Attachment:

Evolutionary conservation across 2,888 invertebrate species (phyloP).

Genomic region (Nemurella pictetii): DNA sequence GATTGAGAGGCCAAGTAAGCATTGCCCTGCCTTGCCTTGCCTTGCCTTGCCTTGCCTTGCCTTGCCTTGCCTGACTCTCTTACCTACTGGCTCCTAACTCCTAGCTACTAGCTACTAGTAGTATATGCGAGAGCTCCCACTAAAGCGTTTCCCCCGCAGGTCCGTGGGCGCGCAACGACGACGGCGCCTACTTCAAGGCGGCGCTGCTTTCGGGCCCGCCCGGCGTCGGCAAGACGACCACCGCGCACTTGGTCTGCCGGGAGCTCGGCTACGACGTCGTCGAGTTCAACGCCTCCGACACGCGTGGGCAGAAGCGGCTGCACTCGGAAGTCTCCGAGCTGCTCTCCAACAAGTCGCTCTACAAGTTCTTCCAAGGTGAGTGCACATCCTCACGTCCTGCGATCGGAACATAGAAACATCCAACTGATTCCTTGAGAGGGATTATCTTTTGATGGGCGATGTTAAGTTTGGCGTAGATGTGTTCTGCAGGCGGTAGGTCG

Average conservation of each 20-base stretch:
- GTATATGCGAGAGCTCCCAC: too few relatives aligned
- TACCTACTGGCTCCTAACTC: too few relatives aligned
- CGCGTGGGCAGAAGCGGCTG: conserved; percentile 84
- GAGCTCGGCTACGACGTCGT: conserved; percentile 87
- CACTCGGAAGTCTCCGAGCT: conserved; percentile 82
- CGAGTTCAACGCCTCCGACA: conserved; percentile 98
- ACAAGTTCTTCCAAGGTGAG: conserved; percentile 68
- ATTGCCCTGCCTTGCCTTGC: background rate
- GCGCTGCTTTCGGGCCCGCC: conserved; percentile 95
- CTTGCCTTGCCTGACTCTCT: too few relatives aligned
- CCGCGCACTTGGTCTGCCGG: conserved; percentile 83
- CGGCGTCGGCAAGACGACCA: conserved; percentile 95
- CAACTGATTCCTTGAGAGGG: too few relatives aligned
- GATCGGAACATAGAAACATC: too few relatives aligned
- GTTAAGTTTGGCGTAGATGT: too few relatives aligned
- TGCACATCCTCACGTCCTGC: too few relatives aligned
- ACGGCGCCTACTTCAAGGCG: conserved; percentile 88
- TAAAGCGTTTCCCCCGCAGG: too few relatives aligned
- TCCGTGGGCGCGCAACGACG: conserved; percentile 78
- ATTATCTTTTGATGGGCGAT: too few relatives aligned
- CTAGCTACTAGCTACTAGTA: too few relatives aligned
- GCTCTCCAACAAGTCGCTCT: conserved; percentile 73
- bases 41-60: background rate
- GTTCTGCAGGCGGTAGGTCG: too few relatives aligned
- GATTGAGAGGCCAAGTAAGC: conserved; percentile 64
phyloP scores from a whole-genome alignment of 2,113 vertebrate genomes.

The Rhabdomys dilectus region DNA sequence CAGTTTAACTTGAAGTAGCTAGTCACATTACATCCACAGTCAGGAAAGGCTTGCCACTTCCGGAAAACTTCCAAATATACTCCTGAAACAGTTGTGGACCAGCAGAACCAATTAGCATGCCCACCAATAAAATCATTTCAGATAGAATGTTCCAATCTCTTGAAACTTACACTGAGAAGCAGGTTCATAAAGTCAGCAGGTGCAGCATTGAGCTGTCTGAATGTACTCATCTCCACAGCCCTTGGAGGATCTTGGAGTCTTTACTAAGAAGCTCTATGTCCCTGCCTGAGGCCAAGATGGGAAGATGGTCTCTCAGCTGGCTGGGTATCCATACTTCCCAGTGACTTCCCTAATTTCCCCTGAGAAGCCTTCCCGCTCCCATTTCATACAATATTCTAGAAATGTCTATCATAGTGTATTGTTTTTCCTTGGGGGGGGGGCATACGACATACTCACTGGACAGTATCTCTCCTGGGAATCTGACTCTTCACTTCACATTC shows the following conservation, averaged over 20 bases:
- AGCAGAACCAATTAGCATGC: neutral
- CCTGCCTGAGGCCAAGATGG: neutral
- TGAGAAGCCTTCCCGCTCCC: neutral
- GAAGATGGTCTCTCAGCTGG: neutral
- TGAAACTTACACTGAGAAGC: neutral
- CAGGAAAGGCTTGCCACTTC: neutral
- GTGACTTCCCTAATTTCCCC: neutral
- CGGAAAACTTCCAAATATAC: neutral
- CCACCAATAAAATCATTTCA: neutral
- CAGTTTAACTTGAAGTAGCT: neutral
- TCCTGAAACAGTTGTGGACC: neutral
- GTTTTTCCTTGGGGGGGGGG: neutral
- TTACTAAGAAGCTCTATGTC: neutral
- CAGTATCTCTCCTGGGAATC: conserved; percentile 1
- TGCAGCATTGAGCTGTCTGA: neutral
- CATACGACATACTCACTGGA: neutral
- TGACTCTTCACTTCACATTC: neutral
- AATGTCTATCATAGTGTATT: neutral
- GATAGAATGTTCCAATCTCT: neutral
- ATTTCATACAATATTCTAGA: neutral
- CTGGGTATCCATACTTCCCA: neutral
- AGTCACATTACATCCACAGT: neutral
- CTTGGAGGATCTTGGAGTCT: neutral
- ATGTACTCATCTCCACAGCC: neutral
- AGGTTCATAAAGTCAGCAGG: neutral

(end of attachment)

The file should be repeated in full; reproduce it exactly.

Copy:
Evolutionary conservation across 2,888 invertebrate species (phyloP).

Genomic region (Nemurella pictetii): DNA sequence GATTGAGAGGCCAAGTAAGCATTGCCCTGCCTTGCCTTGCCTTGCCTTGCCTTGCCTTGCCTTGCCTTGCCTGACTCTCTTACCTACTGGCTCCTAACTCCTAGCTACTAGCTACTAGTAGTATATGCGAGAGCTCCCACTAAAGCGTTTCCCCCGCAGGTCCGTGGGCGCGCAACGACGACGGCGCCTACTTCAAGGCGGCGCTGCTTTCGGGCCCGCCCGGCGTCGGCAAGACGACCACCGCGCACTTGGTCTGCCGGGAGCTCGGCTACGACGTCGTCGAGTTCAACGCCTCCGACACGCGTGGGCAGAAGCGGCTGCACTCGGAAGTCTCCGAGCTGCTCTCCAACAAGTCGCTCTACAAGTTCTTCCAAGGTGAGTGCACATCCTCACGTCCTGCGATCGGAACATAGAAACATCCAACTGATTCCTTGAGAGGGATTATCTTTTGATGGGCGATGTTAAGTTTGGCGTAGATGTGTTCTGCAGGCGGTAGGTCG

Average conservation of each 20-base stretch:
- GTATATGCGAGAGCTCCCAC: too few relatives aligned
- TACCTACTGGCTCCTAACTC: too few relatives aligned
- CGCGTGGGCAGAAGCGGCTG: conserved; percentile 84
- GAGCTCGGCTACGACGTCGT: conserved; percentile 87
- CACTCGGAAGTCTCCGAGCT: conserved; percentile 82
- CGAGTTCAACGCCTCCGACA: conserved; percentile 98
- ACAAGTTCTTCCAAGGTGAG: conserved; percentile 68
- ATTGCCCTGCCTTGCCTTGC: background rate
- GCGCTGCTTTCGGGCCCGCC: conserved; percentile 95
- CTTGCCTTGCCTGACTCTCT: too few relatives aligned
- CCGCGCACTTGGTCTGCCGG: conserved; percentile 83
- CGGCGTCGGCAAGACGACCA: conserved; percentile 95
- CAACTGATTCCTTGAGAGGG: too few relatives aligned
- GATCGGAACATAGAAACATC: too few relatives aligned
- GTTAAGTTTGGCGTAGATGT: too few relatives aligned
- TGCACATCCTCACGTCCTGC: too few relatives aligned
- ACGGCGCCTACTTCAAGGCG: conserved; percentile 88
- TAAAGCGTTTCCCCCGCAGG: too few relatives aligned
- TCCGTGGGCGCGCAACGACG: conserved; percentile 78
- ATTATCTTTTGATGGGCGAT: too few relatives aligned
- CTAGCTACTAGCTACTAGTA: too few relatives aligned
- GCTCTCCAACAAGTCGCTCT: conserved; percentile 73
- bases 41-60: background rate
- GTTCTGCAGGCGGTAGGTCG: too few relatives aligned
- GATTGAGAGGCCAAGTAAGC: conserved; percentile 64
phyloP scores from a whole-genome alignment of 2,113 vertebrate genomes.

The Rhabdomys dilectus region DNA sequence CAGTTTAACTTGAAGTAGCTAGTCACATTACATCCACAGTCAGGAAAGGCTTGCCACTTCCGGAAAACTTCCAAATATACTCCTGAAACAGTTGTGGACCAGCAGAACCAATTAGCATGCCCACCAATAAAATCATTTCAGATAGAATGTTCCAATCTCTTGAAACTTACACTGAGAAGCAGGTTCATAAAGTCAGCAGGTGCAGCATTGAGCTGTCTGAATGTACTCATCTCCACAGCCCTTGGAGGATCTTGGAGTCTTTACTAAGAAGCTCTATGTCCCTGCCTGAGGCCAAGATGGGAAGATGGTCTCTCAGCTGGCTGGGTATCCATACTTCCCAGTGACTTCCCTAATTTCCCCTGAGAAGCCTTCCCGCTCCCATTTCATACAATATTCTAGAAATGTCTATCATAGTGTATTGTTTTTCCTTGGGGGGGGGGCATACGACATACTCACTGGACAGTATCTCTCCTGGGAATCTGACTCTTCACTTCACATTC shows the following conservation, averaged over 20 bases:
- AGCAGAACCAATTAGCATGC: neutral
- CCTGCCTGAGGCCAAGATGG: neutral
- TGAGAAGCCTTCCCGCTCCC: neutral
- GAAGATGGTCTCTCAGCTGG: neutral
- TGAAACTTACACTGAGAAGC: neutral
- CAGGAAAGGCTTGCCACTTC: neutral
- GTGACTTCCCTAATTTCCCC: neutral
- CGGAAAACTTCCAAATATAC: neutral
- CCACCAATAAAATCATTTCA: neutral
- CAGTTTAACTTGAAGTAGCT: neutral
- TCCTGAAACAGTTGTGGACC: neutral
- GTTTTTCCTTGGGGGGGGGG: neutral
- TTACTAAGAAGCTCTATGTC: neutral
- CAGTATCTCTCCTGGGAATC: conserved; percentile 1
- TGCAGCATTGAGCTGTCTGA: neutral
- CATACGACATACTCACTGGA: neutral
- TGACTCTTCACTTCACATTC: neutral
- AATGTCTATCATAGTGTATT: neutral
- GATAGAATGTTCCAATCTCT: neutral
- ATTTCATACAATATTCTAGA: neutral
- CTGGGTATCCATACTTCCCA: neutral
- AGTCACATTACATCCACAGT: neutral
- CTTGGAGGATCTTGGAGTCT: neutral
- ATGTACTCATCTCCACAGCC: neutral
- AGGTTCATAAAGTCAGCAGG: neutral